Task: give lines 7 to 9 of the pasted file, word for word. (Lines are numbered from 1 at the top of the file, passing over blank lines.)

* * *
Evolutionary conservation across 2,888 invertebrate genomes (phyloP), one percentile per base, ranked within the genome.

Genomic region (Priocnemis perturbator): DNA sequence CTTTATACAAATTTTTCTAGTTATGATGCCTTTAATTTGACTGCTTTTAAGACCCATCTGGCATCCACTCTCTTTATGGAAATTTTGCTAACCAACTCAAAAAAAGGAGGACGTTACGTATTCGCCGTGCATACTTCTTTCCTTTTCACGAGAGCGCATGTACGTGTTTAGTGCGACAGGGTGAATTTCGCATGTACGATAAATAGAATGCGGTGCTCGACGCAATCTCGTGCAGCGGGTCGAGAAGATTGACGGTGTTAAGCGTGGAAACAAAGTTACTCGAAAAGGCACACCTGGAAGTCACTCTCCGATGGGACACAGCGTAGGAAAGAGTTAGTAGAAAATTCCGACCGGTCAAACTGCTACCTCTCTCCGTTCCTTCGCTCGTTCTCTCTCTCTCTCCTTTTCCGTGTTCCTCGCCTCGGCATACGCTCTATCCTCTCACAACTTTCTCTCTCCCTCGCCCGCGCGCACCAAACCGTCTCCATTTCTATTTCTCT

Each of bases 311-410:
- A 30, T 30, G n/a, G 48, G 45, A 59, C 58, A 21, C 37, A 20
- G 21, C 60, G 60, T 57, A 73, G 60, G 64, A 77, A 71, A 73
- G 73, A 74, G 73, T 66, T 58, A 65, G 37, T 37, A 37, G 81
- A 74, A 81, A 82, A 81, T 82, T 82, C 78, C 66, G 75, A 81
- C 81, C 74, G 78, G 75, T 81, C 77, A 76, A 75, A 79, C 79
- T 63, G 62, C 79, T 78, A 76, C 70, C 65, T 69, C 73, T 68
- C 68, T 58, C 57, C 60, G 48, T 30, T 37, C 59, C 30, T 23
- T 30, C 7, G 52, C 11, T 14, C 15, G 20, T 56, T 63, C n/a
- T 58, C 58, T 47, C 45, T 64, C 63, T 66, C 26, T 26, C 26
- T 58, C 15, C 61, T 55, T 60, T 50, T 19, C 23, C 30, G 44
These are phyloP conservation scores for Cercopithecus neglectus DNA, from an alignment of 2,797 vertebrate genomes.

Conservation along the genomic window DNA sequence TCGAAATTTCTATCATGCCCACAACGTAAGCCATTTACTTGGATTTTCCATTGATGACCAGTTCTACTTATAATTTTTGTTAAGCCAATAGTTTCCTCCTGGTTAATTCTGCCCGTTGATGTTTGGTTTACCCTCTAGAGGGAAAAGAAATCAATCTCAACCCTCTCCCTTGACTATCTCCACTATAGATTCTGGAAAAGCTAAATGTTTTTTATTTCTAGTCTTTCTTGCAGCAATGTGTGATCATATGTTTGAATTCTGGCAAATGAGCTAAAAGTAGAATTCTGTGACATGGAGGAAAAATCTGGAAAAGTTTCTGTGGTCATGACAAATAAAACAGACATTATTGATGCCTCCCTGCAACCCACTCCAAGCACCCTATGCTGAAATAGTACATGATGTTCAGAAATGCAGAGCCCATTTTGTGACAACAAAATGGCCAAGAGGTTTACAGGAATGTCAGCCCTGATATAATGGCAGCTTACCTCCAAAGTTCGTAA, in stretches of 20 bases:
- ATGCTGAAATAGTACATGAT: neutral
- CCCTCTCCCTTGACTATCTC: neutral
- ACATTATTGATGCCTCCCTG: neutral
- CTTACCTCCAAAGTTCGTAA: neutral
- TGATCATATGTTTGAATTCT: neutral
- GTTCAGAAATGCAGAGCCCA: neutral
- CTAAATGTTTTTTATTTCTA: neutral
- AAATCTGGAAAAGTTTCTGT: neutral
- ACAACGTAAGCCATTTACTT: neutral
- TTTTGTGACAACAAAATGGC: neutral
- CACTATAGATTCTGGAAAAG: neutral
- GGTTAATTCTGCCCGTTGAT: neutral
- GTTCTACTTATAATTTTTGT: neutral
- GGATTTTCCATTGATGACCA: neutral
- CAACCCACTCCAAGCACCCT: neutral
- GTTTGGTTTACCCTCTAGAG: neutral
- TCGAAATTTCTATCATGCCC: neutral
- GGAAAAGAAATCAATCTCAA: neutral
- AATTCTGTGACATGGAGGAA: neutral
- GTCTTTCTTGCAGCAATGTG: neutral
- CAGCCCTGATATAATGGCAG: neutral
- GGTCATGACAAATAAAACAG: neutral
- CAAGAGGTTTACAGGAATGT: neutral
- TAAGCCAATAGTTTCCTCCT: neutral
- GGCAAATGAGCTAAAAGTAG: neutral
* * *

- A 74, A 81, A 82, A 81, T 82, T 82, C 78, C 66, G 75, A 81
- C 81, C 74, G 78, G 75, T 81, C 77, A 76, A 75, A 79, C 79
- T 63, G 62, C 79, T 78, A 76, C 70, C 65, T 69, C 73, T 68